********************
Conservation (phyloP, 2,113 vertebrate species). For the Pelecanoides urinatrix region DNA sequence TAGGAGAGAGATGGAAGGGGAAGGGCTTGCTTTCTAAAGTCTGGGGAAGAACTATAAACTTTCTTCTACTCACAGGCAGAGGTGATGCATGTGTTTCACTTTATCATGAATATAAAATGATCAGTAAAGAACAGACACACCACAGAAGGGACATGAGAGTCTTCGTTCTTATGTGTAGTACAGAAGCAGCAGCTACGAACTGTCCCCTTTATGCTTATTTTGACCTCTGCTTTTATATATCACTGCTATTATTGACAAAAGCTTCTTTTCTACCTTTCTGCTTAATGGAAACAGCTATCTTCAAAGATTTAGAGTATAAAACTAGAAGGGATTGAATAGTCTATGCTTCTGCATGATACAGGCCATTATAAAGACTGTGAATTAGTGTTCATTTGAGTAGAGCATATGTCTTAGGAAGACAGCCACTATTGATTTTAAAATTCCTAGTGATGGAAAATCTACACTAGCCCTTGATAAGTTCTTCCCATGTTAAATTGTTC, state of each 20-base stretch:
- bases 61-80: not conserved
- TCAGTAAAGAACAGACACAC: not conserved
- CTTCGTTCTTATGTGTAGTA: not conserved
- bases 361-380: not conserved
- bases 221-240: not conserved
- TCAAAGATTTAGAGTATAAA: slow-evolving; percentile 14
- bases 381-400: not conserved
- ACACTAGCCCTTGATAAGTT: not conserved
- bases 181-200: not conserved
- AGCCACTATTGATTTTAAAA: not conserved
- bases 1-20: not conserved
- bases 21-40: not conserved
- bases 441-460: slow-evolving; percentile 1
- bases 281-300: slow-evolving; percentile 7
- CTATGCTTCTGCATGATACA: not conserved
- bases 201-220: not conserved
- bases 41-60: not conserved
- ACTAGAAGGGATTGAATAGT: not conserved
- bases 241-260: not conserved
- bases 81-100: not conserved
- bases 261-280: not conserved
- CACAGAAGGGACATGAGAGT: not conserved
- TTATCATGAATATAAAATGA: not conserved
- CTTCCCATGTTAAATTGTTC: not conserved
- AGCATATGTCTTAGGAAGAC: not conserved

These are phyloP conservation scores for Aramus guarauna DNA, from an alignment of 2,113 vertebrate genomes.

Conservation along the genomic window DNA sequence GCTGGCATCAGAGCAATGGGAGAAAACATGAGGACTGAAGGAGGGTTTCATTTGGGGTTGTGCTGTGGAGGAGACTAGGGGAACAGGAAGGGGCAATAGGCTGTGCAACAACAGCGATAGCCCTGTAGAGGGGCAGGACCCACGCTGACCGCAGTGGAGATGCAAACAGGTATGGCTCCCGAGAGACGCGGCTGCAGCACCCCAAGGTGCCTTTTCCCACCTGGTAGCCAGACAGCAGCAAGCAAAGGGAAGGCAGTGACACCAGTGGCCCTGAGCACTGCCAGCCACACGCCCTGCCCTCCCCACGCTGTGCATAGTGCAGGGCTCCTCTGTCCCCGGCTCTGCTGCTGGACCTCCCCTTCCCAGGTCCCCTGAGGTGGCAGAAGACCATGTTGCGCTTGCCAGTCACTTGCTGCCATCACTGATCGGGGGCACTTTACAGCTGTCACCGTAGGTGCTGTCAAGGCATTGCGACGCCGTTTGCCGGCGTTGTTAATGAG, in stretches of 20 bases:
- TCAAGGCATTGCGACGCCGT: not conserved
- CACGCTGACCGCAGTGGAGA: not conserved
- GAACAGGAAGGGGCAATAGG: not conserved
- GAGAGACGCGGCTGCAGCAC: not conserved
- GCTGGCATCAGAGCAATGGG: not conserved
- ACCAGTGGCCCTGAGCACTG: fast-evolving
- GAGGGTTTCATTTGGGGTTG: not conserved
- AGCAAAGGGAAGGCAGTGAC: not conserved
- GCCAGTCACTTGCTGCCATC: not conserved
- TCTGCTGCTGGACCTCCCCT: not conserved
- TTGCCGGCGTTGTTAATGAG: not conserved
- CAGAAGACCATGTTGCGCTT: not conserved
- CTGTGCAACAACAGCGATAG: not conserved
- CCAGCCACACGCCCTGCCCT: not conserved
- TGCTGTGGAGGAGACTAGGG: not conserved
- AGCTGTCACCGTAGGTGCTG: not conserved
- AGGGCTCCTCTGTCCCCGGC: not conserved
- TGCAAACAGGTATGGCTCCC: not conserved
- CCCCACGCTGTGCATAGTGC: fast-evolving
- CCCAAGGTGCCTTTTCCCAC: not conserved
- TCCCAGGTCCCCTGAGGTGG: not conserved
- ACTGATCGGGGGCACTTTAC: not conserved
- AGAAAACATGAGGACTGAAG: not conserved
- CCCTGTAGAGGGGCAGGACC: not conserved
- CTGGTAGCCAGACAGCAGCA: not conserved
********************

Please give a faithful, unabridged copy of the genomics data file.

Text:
Conservation (phyloP, 2,113 vertebrate species). For the Pelecanoides urinatrix region DNA sequence TAGGAGAGAGATGGAAGGGGAAGGGCTTGCTTTCTAAAGTCTGGGGAAGAACTATAAACTTTCTTCTACTCACAGGCAGAGGTGATGCATGTGTTTCACTTTATCATGAATATAAAATGATCAGTAAAGAACAGACACACCACAGAAGGGACATGAGAGTCTTCGTTCTTATGTGTAGTACAGAAGCAGCAGCTACGAACTGTCCCCTTTATGCTTATTTTGACCTCTGCTTTTATATATCACTGCTATTATTGACAAAAGCTTCTTTTCTACCTTTCTGCTTAATGGAAACAGCTATCTTCAAAGATTTAGAGTATAAAACTAGAAGGGATTGAATAGTCTATGCTTCTGCATGATACAGGCCATTATAAAGACTGTGAATTAGTGTTCATTTGAGTAGAGCATATGTCTTAGGAAGACAGCCACTATTGATTTTAAAATTCCTAGTGATGGAAAATCTACACTAGCCCTTGATAAGTTCTTCCCATGTTAAATTGTTC, state of each 20-base stretch:
- bases 61-80: not conserved
- TCAGTAAAGAACAGACACAC: not conserved
- CTTCGTTCTTATGTGTAGTA: not conserved
- bases 361-380: not conserved
- bases 221-240: not conserved
- TCAAAGATTTAGAGTATAAA: slow-evolving; percentile 14
- bases 381-400: not conserved
- ACACTAGCCCTTGATAAGTT: not conserved
- bases 181-200: not conserved
- AGCCACTATTGATTTTAAAA: not conserved
- bases 1-20: not conserved
- bases 21-40: not conserved
- bases 441-460: slow-evolving; percentile 1
- bases 281-300: slow-evolving; percentile 7
- CTATGCTTCTGCATGATACA: not conserved
- bases 201-220: not conserved
- bases 41-60: not conserved
- ACTAGAAGGGATTGAATAGT: not conserved
- bases 241-260: not conserved
- bases 81-100: not conserved
- bases 261-280: not conserved
- CACAGAAGGGACATGAGAGT: not conserved
- TTATCATGAATATAAAATGA: not conserved
- CTTCCCATGTTAAATTGTTC: not conserved
- AGCATATGTCTTAGGAAGAC: not conserved

These are phyloP conservation scores for Aramus guarauna DNA, from an alignment of 2,113 vertebrate genomes.

Conservation along the genomic window DNA sequence GCTGGCATCAGAGCAATGGGAGAAAACATGAGGACTGAAGGAGGGTTTCATTTGGGGTTGTGCTGTGGAGGAGACTAGGGGAACAGGAAGGGGCAATAGGCTGTGCAACAACAGCGATAGCCCTGTAGAGGGGCAGGACCCACGCTGACCGCAGTGGAGATGCAAACAGGTATGGCTCCCGAGAGACGCGGCTGCAGCACCCCAAGGTGCCTTTTCCCACCTGGTAGCCAGACAGCAGCAAGCAAAGGGAAGGCAGTGACACCAGTGGCCCTGAGCACTGCCAGCCACACGCCCTGCCCTCCCCACGCTGTGCATAGTGCAGGGCTCCTCTGTCCCCGGCTCTGCTGCTGGACCTCCCCTTCCCAGGTCCCCTGAGGTGGCAGAAGACCATGTTGCGCTTGCCAGTCACTTGCTGCCATCACTGATCGGGGGCACTTTACAGCTGTCACCGTAGGTGCTGTCAAGGCATTGCGACGCCGTTTGCCGGCGTTGTTAATGAG, in stretches of 20 bases:
- TCAAGGCATTGCGACGCCGT: not conserved
- CACGCTGACCGCAGTGGAGA: not conserved
- GAACAGGAAGGGGCAATAGG: not conserved
- GAGAGACGCGGCTGCAGCAC: not conserved
- GCTGGCATCAGAGCAATGGG: not conserved
- ACCAGTGGCCCTGAGCACTG: fast-evolving
- GAGGGTTTCATTTGGGGTTG: not conserved
- AGCAAAGGGAAGGCAGTGAC: not conserved
- GCCAGTCACTTGCTGCCATC: not conserved
- TCTGCTGCTGGACCTCCCCT: not conserved
- TTGCCGGCGTTGTTAATGAG: not conserved
- CAGAAGACCATGTTGCGCTT: not conserved
- CTGTGCAACAACAGCGATAG: not conserved
- CCAGCCACACGCCCTGCCCT: not conserved
- TGCTGTGGAGGAGACTAGGG: not conserved
- AGCTGTCACCGTAGGTGCTG: not conserved
- AGGGCTCCTCTGTCCCCGGC: not conserved
- TGCAAACAGGTATGGCTCCC: not conserved
- CCCCACGCTGTGCATAGTGC: fast-evolving
- CCCAAGGTGCCTTTTCCCAC: not conserved
- TCCCAGGTCCCCTGAGGTGG: not conserved
- ACTGATCGGGGGCACTTTAC: not conserved
- AGAAAACATGAGGACTGAAG: not conserved
- CCCTGTAGAGGGGCAGGACC: not conserved
- CTGGTAGCCAGACAGCAGCA: not conserved